Diary of a mothering worker
DR GABRIELLE JAMELA HOSEIN
WHEN WARRIORS walk into the pages of history, it is up to those of us left behind to write the words that give life to their memory. So it is with Guyanese activist Andaiye, who passed away on May 31, aged 77.
Born Sandra Williams in 1942, she changed her name to a Swahili one, meaning “daughter comes home.” I always admired her singular name and have never met another Caribbean woman with one name, so chosen. No patriarchal or colonial lineage to negotiate, just what Dominican revolutionary Cecilia Babb would call her “woman name.”
Such boldfacedness seems to have come from a fiercer time than now, when Caribbean women, indeed Caribbean people, imagined ourselves on entirely liberated and self-defined terms.
Andaiye’s story won’t be told by the victors, but by those who stood at her shoulders, her comrades, her feminist sisters, another generation of upcoming social justice foot soldiers, and others from all walks of life whom she continues to call into battle, her spirit as unrelenting in its call for our commitment as she was in life.
She was a sharp woman, wry and acidic, yet wonderfully encouraging and compassionate. She could bless and warn at the same time, empower and humble, educate and listen. I met her many times and she was always full of quiet and unwavering truth, her gaze looking right through pretensions, power and politicking.
Forty years ago, Andaiye was a founding member of the Working People’s Alliance at a time when revolutionary politics was sweeping the region, from the Workers’ Party of Jamaica to the New Jewel Movement of Grenada to student protests of the 1970s that aimed to topple the “flag independence” and establishment politics of Dr Eric Williams in Trinidad.
She worked as co-ordinator and editor, international secretary and women’s secretary, until 2000. It’s like she herself was walking in the footsteps of the renowned radical, Trinidadian Claudia Jones, tireless thinker, writer, and fighter for working people, for justice for women, and for an end to the racist legacy of colonialism.
After the assassinations of Walter Rodney, Maurice Bishop, Jacqueline Creft and others in the 1980s, our Caribbean dream of a new world seemed impossible. In this dark time, women around the region began to organise anew. Andaiye co-founded Red Thread, a Guyanese women’s organisation committed to women’s economic independence and power, cross-race solidarity, working-class women’s leadership, and development built on care and justice.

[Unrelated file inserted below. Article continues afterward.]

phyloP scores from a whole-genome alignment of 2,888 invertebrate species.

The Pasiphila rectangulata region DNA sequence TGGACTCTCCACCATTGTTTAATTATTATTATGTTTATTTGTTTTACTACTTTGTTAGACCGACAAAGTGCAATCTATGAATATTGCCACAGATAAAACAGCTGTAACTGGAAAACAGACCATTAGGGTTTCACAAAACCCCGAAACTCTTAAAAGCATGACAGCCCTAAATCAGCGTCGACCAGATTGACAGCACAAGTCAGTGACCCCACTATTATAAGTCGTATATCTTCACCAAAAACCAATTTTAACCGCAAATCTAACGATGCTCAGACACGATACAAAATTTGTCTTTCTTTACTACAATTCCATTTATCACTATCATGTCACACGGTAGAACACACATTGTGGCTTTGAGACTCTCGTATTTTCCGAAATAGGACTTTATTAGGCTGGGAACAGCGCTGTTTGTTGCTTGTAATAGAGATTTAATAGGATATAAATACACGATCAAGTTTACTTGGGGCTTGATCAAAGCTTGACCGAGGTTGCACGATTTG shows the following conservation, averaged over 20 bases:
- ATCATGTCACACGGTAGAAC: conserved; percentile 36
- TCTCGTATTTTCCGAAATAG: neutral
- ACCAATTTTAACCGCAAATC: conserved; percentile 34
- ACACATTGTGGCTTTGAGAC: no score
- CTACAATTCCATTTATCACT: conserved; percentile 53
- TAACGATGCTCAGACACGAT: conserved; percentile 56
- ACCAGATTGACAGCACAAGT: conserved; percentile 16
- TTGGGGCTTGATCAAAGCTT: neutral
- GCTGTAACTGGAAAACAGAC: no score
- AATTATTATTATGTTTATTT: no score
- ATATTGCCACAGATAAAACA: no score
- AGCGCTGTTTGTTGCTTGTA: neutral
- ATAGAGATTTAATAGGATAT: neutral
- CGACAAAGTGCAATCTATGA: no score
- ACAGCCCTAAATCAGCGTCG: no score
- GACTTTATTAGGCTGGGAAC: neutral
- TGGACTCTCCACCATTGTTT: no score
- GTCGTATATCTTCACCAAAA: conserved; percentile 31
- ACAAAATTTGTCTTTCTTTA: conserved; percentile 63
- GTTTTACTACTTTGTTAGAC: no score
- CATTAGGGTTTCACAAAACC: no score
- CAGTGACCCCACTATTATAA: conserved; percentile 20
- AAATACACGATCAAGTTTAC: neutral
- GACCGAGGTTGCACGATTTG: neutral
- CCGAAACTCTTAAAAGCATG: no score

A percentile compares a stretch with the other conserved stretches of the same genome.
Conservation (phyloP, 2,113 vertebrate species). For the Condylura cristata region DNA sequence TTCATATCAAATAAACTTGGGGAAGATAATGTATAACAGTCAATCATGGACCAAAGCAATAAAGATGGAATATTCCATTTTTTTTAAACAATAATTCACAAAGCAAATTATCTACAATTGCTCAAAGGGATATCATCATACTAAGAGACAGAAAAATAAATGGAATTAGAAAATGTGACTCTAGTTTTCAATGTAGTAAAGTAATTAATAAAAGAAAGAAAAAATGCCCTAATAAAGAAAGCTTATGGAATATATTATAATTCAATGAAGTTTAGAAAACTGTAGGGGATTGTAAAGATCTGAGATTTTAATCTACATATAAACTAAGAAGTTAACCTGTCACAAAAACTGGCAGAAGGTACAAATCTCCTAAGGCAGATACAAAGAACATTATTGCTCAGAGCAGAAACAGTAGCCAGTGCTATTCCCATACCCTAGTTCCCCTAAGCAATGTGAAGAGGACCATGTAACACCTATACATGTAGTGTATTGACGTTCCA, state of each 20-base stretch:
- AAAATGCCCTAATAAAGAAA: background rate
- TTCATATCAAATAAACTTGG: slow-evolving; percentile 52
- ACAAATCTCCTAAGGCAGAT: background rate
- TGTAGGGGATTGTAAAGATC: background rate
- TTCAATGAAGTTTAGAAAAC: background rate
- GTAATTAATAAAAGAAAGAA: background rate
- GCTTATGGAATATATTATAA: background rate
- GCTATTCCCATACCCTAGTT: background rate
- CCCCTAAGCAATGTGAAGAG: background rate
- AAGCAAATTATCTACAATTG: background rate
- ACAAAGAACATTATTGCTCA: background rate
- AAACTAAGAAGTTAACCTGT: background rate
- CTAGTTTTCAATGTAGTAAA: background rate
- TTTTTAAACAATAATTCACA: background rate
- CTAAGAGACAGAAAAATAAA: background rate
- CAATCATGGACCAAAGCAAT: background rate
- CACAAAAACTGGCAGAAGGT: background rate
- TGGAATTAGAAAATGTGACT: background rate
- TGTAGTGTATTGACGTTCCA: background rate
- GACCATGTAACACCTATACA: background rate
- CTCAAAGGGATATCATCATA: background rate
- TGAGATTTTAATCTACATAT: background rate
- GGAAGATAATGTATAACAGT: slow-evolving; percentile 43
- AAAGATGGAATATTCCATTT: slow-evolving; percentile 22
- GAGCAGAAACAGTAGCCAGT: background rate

Women like her created and held a space bigger than our current aspirations seem. At a moment when everyone, from the International Monetary Fund to the big banks, is talking about women’s economic empowerment, Andaiye insists that this demands actually changing power relations in households, the economy and culture, and between our local economies and the global economic order.
She would scoff at the cheapness of a definition that aims to get more women into the waged labour force while ignoring the care labour they still carry, and while failing to support cross-class women’s movements so that the poorest of women are organised to exercise a say over our economy.
When CLR James wrote Every Cook Can Govern, he wasn’t thinking of mothers, housewives and domestic workers, but Andaiye and the organisations she was a part of, the Women’s International Network for Wages for Caring Work, and the Global Women’s Strike, always did.
In Andaiye’s words, “I believe fundamentally that seeing how women’s unwaged labour underpins everything is the starting point of everything ranging from understanding capital to organising against it.”
Her passing reminds that we should cherish what a generation of women spent their lives and labour working toward, and steady ourselves for the unfinished business with which we are left.
For her, Venezuela and solidarity with its people are our business. The “whole doctrine of pre-emptive strike – with all the rogue states and failed states being countries with people of colour” is our business. Men and boys murdered by the thousands across the region are our business. “Women at the bottom – working class, of color” are our business. Counting women’s labour is our business. Turning to our common humanity as a basis for political action is our business.
“I always feel good when people are not taking it – are fighting back,” said Andaiye in 2004. When published, her collection of speeches and writings will be titled, The Point is to Change the World. When we live by those words, we keep her memory alive. And, perhaps, that is all that needs to be said.